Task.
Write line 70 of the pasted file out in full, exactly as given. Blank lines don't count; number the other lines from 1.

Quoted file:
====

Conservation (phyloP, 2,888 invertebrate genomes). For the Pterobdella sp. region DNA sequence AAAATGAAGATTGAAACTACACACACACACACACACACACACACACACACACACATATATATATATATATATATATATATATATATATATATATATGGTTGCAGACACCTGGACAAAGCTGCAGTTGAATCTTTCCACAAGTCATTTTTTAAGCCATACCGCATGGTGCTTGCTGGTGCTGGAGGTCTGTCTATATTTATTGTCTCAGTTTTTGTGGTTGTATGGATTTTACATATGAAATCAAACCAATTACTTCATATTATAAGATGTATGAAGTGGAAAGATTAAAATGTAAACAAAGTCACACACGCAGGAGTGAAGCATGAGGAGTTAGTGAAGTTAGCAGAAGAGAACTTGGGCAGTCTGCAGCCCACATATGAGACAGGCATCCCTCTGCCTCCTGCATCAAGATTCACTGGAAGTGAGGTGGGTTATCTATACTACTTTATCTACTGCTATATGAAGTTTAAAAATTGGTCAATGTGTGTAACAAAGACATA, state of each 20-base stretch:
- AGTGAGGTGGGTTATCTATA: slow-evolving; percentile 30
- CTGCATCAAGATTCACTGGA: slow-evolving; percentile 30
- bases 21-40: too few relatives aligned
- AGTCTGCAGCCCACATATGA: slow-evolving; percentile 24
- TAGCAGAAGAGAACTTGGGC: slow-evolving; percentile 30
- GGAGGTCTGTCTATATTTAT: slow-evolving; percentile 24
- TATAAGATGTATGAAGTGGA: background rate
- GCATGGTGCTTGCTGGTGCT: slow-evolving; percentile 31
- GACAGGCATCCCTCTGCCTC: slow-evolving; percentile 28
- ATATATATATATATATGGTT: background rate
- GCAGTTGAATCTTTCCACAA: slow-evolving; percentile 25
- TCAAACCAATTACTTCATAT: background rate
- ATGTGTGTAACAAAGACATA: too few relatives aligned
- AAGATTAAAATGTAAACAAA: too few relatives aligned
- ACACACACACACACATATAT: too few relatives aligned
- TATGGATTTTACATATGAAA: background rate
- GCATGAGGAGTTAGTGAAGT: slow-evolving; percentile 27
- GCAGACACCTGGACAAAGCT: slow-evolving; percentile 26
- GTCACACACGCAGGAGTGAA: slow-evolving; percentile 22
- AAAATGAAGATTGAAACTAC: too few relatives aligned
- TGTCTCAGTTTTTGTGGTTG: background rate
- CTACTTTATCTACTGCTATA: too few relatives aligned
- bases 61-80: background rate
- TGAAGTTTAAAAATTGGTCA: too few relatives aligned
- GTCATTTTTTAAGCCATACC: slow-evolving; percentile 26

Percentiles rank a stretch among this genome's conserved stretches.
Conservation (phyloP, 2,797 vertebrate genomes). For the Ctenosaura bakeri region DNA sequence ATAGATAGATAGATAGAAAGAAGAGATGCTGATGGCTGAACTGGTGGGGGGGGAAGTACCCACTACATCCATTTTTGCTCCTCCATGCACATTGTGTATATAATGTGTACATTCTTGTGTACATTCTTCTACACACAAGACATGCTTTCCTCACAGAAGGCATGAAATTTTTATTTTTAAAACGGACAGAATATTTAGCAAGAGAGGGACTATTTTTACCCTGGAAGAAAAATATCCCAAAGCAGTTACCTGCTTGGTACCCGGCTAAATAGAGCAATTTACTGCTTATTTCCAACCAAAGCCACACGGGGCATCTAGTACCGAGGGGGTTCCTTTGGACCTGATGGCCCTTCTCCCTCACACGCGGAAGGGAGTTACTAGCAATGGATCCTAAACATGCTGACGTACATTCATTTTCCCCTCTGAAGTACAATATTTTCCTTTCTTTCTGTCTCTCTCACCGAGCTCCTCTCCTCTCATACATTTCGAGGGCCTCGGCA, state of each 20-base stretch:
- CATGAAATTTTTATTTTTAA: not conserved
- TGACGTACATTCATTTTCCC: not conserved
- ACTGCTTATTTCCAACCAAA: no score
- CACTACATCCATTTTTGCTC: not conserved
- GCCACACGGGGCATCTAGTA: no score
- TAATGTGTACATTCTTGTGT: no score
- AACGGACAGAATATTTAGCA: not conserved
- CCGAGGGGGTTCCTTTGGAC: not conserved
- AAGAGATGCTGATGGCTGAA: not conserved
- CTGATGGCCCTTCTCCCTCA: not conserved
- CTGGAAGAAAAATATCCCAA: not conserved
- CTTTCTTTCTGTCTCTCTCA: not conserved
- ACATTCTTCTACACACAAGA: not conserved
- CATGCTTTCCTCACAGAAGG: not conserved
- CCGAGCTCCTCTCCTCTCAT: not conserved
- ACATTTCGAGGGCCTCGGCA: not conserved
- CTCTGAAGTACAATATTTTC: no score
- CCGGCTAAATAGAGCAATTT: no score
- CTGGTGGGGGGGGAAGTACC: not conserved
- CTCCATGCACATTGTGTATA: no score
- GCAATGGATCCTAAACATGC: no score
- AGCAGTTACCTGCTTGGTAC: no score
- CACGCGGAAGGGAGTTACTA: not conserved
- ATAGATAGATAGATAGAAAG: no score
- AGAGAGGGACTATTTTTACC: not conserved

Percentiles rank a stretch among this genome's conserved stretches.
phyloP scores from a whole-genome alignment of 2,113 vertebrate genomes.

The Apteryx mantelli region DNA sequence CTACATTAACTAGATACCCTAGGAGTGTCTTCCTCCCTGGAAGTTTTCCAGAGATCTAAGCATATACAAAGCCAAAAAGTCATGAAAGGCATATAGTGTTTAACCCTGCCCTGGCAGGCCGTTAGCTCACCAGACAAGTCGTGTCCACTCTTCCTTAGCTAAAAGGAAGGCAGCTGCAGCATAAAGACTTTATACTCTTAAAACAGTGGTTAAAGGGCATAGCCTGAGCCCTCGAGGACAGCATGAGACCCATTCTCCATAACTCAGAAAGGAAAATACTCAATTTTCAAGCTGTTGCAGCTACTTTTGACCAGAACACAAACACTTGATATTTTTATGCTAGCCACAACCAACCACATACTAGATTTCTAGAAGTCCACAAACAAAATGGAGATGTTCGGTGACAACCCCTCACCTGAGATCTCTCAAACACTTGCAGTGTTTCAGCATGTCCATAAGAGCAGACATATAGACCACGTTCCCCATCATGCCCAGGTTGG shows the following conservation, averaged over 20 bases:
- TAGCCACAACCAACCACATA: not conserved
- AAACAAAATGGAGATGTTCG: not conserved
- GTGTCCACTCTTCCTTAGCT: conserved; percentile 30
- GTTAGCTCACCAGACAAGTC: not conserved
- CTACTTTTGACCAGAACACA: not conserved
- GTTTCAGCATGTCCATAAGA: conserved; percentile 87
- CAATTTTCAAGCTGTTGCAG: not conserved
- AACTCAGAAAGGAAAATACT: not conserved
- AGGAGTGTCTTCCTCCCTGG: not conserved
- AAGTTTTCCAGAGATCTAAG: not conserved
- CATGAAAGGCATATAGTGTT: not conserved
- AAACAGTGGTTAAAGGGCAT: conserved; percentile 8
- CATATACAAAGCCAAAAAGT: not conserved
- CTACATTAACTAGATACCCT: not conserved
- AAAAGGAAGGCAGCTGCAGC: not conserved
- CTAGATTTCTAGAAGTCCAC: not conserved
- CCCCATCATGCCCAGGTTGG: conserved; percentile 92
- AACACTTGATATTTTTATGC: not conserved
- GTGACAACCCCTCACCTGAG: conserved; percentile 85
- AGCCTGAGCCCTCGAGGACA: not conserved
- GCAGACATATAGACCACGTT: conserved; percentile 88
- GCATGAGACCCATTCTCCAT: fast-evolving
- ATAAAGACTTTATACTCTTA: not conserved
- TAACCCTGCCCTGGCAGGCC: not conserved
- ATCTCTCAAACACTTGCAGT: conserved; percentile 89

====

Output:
- CTACATTAACTAGATACCCT: not conserved